Back to school time is in full swing in New Mexico, and while we are hustling to get the kiddos organized and prepped with all the essentials (like the sports physicals we talked about last week), we cannot ignore one of the most basic human needs: sleep.
We all know that getting a good night’s sleep helps you perform better throughout the day, but this is even more true for growing children learning how to perform well in school.
It’s back to school time, a time when we have a ton of things to check off the list: new clothes, new books and supplies, getting enrolled in some fun physical sports for good exercise, and more. Before you completely check off the sports part, you want to consider getting your teenaged-child a sports physical to minimize risk of injury.
Summer in New Mexico means rain, and rain means mosquitoes. Unfortunately, mosquitoes aren’t just an annoyance: they can also carry disease, such as West Nile virus.
The Albuquerque Health Department recently confirmed that there have been mosquitoes in our area that have tested positive for West Nile virus. While the virus does not produce symptoms in most people, some people will develop a fever, headache, body aches, joint pains, vomiting, diarrhea or a rash.
Every year in the first week of August, the World Alliance for Breastfeeding Action (WABA) organizes World Breastfeeding Week, which seeks to bring awareness to the importance of how women and families can make breastfeeding and work function together. The theme of World Breastfeeding Week 2015 is “Breastfeeding and Work: Let’s Make it Work!”
To help mark the occasion, Lovelace Health System has tips to help working mothers plan their return to work or school after the birth of their child with breastfeeding in mind.
Gardening can be easier said than done. There are many factors to consider when growing your own produce – climate, soil, planting season, watering, drainage, harvest time, and pests. And then do you have adequate space and the time to maintain a garden? For those who would like to tip-toe into gardening, without the commitment of half of the backyard, or most of your evenings and weekends spent pruning, container gardens are a great option. Additionally, plants in containers are at a more comfortable level for those who may not be able to bend down to maintain a traditional garden.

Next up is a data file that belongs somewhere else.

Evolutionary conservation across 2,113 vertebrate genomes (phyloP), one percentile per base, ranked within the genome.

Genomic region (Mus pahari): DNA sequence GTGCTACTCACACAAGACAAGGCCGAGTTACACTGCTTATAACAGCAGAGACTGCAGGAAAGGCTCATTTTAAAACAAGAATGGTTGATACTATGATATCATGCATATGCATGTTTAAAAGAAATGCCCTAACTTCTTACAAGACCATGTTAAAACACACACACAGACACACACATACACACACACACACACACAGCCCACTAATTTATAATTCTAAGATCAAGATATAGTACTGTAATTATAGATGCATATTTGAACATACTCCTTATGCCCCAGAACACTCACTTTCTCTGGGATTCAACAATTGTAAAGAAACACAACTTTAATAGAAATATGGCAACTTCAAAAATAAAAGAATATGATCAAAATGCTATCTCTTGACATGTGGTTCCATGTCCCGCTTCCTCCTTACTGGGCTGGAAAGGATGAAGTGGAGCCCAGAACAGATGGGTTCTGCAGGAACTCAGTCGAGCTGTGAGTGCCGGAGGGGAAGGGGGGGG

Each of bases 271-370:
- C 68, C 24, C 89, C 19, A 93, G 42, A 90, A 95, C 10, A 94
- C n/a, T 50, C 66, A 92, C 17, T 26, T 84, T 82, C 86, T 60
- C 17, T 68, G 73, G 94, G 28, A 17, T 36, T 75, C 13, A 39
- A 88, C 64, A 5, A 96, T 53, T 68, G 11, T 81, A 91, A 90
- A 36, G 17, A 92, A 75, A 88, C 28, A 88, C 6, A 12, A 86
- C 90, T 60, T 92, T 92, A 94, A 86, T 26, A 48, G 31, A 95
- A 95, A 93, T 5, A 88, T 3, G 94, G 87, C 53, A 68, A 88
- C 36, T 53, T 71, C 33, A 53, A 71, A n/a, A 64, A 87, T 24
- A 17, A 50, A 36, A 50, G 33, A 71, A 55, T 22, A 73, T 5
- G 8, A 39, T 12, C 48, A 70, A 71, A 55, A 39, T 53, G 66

Chocolate. Who doesn’t love chocolate? We want it in our breakfast, our lunch, our snacks, our vending machines and after dinner. It’s a staple of almost any holiday, birthday celebration, or just because you wanted chocolate. We are taught from an early age that chocolate isn’t good for us, but have you heard that chocolate candy may not be completely bad for our health after all. We decided to get to the bottom of the predicament by going to Teresa Anderson, our resident Dietician CDE, for the truth about chocolate.
Going to the pool or doing yard work this summer? Maybe you’re just planning on a road trip with the top down, or you’re taking your dog for an afternoon stroll. Whatever it is you’re doing, don’t start without your sunscreen. Nobody likes a nasty sunburn, but there are more reasons to use sunblock than just to prevent sunburn. Here are some reasons why sunblock is important to your health:
Dog owners all know why we love dogs. We love when they wag their tails when we come home, or when they roll on their back and politely wait for their belly to be rubbed. Dogs can really make a house a home. But what we might not know is that dogs can also be good for our well-being, especially our heart.
We all know that we should be exercising more, but do we know why and how to get motivated? A good place to start is by realizing that effective exercise does not have to be an intense regimen like Rocky Balboa training to fight Apollo Creed! Exercise can be very effective even if it’s just 30 minutes of casual walking.
Sugary drinks like soda, sports drinks and energy drinks may be keeping us from drinking enough water.
Sugary drinks are the fourth highest source of caloric intake in adults in the US, according to Teresa Anderson, a registered dietician & nutritionist, and certified diabetes educator for Lovelace Medical Group.